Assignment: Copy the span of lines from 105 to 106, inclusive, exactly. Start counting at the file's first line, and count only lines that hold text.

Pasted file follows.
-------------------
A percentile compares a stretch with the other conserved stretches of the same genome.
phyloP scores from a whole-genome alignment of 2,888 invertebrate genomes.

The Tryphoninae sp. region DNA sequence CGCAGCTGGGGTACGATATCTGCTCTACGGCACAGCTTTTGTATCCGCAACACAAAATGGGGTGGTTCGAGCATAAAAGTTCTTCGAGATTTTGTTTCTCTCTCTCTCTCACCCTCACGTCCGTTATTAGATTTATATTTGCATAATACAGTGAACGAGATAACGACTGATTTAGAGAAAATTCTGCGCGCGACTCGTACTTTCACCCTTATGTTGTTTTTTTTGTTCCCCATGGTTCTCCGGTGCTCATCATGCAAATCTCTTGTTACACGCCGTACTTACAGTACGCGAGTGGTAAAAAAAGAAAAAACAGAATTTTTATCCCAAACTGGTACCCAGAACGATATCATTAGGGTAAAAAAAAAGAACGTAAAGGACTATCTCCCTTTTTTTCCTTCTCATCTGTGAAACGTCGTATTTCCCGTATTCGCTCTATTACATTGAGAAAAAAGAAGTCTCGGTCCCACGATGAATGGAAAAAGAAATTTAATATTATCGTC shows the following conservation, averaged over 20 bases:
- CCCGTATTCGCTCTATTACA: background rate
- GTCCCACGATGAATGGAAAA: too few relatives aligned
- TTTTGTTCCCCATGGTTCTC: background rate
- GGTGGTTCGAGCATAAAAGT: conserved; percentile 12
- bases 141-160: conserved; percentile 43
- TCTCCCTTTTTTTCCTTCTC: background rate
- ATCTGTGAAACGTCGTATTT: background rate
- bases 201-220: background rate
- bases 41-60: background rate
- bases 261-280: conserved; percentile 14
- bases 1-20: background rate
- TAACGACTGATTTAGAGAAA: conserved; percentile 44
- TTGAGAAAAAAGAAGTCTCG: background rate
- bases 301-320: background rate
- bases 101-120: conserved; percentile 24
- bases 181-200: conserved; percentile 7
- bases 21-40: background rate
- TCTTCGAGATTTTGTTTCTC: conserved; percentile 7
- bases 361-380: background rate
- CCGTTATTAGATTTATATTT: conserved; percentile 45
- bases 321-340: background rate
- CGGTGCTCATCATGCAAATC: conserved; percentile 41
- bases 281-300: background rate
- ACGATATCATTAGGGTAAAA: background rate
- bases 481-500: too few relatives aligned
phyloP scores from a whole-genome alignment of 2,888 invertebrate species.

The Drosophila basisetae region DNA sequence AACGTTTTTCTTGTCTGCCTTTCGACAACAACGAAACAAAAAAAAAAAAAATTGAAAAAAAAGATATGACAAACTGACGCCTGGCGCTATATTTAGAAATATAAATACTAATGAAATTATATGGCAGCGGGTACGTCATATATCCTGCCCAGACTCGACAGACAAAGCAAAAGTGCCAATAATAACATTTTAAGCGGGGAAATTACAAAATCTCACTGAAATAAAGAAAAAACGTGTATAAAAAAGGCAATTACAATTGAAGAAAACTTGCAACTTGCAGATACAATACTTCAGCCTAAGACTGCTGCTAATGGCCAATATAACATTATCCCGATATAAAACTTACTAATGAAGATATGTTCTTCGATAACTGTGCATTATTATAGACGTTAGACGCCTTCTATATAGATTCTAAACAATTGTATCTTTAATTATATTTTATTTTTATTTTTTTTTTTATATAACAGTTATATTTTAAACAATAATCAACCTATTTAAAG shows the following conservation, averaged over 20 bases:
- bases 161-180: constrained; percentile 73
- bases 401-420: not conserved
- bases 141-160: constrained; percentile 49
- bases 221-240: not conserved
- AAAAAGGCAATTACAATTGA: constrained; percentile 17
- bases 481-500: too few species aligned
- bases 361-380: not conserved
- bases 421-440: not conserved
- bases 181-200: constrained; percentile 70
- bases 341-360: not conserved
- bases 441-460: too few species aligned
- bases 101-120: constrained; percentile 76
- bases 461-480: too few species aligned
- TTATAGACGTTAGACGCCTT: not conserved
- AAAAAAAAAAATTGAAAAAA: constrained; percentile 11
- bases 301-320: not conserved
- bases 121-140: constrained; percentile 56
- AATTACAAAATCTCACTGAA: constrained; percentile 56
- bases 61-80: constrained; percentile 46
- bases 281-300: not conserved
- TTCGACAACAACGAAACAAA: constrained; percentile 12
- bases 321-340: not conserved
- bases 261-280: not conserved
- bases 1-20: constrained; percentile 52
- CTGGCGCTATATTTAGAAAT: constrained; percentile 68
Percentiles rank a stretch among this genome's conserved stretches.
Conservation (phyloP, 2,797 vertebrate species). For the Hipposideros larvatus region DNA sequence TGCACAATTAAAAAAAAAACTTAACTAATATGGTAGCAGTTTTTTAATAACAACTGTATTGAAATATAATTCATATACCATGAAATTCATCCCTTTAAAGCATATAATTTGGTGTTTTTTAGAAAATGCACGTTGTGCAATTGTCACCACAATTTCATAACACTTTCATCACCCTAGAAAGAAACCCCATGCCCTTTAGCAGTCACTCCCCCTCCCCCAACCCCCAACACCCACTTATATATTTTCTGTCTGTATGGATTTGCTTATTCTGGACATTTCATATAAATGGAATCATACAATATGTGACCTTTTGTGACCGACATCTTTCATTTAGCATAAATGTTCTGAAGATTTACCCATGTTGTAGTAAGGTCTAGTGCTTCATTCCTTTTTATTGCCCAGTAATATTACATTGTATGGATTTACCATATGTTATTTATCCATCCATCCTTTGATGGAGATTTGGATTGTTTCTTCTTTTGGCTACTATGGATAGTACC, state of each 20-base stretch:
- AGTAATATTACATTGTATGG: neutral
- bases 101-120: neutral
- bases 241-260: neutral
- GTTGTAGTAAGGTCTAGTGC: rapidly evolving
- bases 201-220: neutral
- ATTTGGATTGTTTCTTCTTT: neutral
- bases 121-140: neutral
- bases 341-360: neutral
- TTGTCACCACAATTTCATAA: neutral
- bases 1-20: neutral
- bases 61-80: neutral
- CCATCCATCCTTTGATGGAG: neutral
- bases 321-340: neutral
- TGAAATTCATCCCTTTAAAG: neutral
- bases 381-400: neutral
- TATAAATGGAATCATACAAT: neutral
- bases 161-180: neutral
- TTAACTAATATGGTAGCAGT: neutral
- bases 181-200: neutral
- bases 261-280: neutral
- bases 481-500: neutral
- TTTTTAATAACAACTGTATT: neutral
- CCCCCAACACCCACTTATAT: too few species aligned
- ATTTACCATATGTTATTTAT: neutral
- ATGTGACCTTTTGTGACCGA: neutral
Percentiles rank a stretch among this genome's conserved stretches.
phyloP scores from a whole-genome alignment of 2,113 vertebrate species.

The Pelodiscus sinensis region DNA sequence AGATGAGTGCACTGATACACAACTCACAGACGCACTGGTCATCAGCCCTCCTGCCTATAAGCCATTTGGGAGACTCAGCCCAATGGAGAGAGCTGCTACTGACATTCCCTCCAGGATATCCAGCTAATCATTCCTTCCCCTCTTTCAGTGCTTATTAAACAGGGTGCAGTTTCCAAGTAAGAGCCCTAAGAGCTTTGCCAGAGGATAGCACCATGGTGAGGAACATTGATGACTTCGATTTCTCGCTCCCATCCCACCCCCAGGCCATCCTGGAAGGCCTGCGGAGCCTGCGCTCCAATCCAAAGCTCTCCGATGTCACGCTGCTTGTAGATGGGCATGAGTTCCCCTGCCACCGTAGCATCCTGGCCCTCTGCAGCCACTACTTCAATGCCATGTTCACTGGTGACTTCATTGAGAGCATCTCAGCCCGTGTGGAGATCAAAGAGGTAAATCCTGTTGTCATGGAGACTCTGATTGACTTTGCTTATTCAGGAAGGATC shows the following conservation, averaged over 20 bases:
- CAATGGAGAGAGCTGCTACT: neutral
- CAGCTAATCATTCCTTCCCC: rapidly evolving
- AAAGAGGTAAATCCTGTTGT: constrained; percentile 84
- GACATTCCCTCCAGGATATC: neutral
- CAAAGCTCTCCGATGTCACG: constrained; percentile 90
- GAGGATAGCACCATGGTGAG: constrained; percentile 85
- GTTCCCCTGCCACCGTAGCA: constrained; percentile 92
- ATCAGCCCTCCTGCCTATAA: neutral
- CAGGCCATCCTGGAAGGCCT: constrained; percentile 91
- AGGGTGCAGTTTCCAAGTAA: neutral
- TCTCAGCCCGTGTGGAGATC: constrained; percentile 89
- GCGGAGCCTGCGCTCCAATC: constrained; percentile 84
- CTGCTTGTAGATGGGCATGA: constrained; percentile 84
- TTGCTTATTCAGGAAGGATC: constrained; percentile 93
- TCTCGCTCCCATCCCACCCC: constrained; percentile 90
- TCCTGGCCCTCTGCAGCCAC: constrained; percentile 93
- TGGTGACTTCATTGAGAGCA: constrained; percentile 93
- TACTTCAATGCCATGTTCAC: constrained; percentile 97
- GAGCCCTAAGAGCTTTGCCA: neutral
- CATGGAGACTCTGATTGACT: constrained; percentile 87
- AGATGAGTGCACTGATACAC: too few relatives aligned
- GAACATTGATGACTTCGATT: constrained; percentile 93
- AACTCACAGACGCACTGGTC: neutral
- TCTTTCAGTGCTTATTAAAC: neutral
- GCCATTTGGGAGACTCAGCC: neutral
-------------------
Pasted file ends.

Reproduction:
- CATGGAGACTCTGATTGACT: constrained; percentile 87
- AGATGAGTGCACTGATACAC: too few relatives aligned